Red Curry and Rice—I could eat a plate, twice*


8 ounce can of coconut milk

Curry paste of your choice (make sure to check there is no fish sauce in the ingredients)

Salt or soy sauce

Tamarind paste

Palm sugar

1-2 carrots

Some combination of the following:

1 bunch of broccoli

10-12 small to medium size mushrooms

Half of a small butternut squash

Firm tofu

Thai basil

Long grain white or brown rice


Start the rice. Heat the coconut milk in a saucepan until it is just starting to simmer. Blend  curry paste by the tablespoon into the coconut milk until you reach your desired level of spiciness. Let the curry and coconut milk simmer for 4-5 minutes. Add salt or soy sauce to taste, two tablespoons tamarind paste, and three tablespoons of palm sugar. Cut up whatever combination of veggies you have in your fridge into big chunks. When adding the veggies to the coconut milk, start with whatever cooks the longest first. Add in basil last. Simmer until vegetables are soft. Serve over rice. This aromatic dish takes about 30 minutes and is perfect for a weeknight meal.

*Play on Michael Franti‘s song, Red Beans and Rice.

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Potato Comfort

I need some comfort food. Now. I need to sit in a pair of soft pants on my squishy couch with a plate of twice-baked potatoes in front of some brain-cell-destroying TV. The personal and political drama of October spilled into the first week of November.  I think it is okay to just say goodbye to 2010 now and check out until January. The year is like a bad container of leftovers left on the counter to fester and rot. We need to let out the gas, dump all the contents, and start over with a new menu. Fortunately, for my little family, we were only forced to eat a small portion of the 2010 meal, but unfortunately, our family and friends were served much larger platefuls.

So, a few days ago I sent out a call on Facebook for new 2011 menu ideas, and my friends came up with some suggestions. I think they’ve helped to create a lovely meal—one in which we could all enjoy. I only hope that next year’s chef  (God, Obama, the universe, fate, destiny, Oprah, whoever you put your faith in, etc.) will actually deliver.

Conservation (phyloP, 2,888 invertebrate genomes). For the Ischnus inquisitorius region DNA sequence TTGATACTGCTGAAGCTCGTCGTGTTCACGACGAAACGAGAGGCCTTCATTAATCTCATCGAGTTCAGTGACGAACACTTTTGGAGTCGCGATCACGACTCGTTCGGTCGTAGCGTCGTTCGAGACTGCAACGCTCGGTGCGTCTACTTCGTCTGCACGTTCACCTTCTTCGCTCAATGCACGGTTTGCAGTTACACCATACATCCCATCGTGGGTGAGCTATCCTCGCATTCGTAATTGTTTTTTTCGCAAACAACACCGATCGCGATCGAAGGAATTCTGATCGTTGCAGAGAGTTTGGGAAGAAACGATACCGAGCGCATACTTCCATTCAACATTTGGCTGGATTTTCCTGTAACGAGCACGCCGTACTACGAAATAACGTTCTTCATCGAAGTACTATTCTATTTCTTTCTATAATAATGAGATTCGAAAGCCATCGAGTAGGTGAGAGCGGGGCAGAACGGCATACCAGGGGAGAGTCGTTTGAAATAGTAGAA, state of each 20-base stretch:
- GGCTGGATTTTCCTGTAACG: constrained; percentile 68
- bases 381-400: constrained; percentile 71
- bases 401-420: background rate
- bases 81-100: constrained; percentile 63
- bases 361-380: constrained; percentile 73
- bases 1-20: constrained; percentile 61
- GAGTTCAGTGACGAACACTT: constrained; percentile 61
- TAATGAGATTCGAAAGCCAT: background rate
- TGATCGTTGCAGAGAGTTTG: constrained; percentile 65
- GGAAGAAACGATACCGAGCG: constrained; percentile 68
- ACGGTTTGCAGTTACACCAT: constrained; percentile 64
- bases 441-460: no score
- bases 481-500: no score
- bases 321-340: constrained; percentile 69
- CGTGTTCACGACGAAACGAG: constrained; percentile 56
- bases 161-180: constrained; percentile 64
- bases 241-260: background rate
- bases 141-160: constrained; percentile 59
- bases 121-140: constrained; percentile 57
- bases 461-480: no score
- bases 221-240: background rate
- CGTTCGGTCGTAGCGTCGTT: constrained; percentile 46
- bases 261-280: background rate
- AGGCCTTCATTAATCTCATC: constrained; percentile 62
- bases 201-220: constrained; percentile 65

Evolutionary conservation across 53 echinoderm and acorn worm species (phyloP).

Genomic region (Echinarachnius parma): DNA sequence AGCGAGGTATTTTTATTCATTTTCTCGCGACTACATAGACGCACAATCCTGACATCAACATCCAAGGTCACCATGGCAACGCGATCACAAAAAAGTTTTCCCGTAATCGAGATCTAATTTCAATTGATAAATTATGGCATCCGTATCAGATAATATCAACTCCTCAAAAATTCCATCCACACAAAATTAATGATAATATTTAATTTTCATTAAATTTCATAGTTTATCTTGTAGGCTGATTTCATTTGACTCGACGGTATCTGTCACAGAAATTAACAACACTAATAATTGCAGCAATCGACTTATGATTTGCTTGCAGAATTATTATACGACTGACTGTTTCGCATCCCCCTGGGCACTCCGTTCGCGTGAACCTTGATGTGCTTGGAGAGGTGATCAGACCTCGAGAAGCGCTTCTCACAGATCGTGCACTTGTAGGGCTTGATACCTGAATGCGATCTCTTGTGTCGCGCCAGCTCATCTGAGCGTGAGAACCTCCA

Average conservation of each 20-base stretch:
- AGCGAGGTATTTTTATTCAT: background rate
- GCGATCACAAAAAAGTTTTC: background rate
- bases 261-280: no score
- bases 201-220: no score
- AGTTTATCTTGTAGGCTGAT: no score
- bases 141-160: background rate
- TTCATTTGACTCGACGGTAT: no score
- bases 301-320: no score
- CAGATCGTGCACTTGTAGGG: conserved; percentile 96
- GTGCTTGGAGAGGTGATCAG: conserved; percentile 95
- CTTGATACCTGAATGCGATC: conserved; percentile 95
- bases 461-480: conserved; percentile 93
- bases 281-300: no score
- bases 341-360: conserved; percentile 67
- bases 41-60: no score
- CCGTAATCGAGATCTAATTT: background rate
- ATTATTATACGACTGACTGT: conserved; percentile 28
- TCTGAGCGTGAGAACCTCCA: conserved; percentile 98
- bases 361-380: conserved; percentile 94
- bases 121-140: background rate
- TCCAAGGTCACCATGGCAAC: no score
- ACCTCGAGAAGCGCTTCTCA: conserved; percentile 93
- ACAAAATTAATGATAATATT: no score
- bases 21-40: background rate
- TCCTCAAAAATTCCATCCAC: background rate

Proposed 2011 Menu


A warm snifter of justice topped with a sprinkling of organic grassroots activism.


Freshly harvested blessings peppered with economic upturn and paired with a fine vintage of full-bodied health.


Grilled sense and reason with a side of unbiased information




A triple-layer cake of compassion, patience and mindfulness drizzled with a love and tranquility sauce.

Until our sumptuous meal is served, or the pizza arrives in a comforting box at your door, please feel free to join me on the couch for some salty, stuffed potatoes.

Vegan Twice-Baked Potatoes


4-6 Russet potatoes scrubbed clean and pierced for baking

3 bunches of broccoli, including stems

1 package of smoky tempeh strips (They have a bacon-y flavor. Check your natural food store.)

1-1 ½ cups (or as much as needed to reach desired flavor and consistency) of Real Food Daily’s cashew cheddar cheese sauce (We use this versatile, smooth and creamy sauce for casseroles, nachos, pizzas, tamales, etc.)

Salt and pepper to taste


–Heat the oven to 400 degrees and bake potatoes until soft (approx. 45 minutes to an hour).

–Make the cashew cheese sauce.

–While potatoes are baking, chop broccoli into very small pieces and steam until soft and bright green. For added texture, chop and steam the stem as well.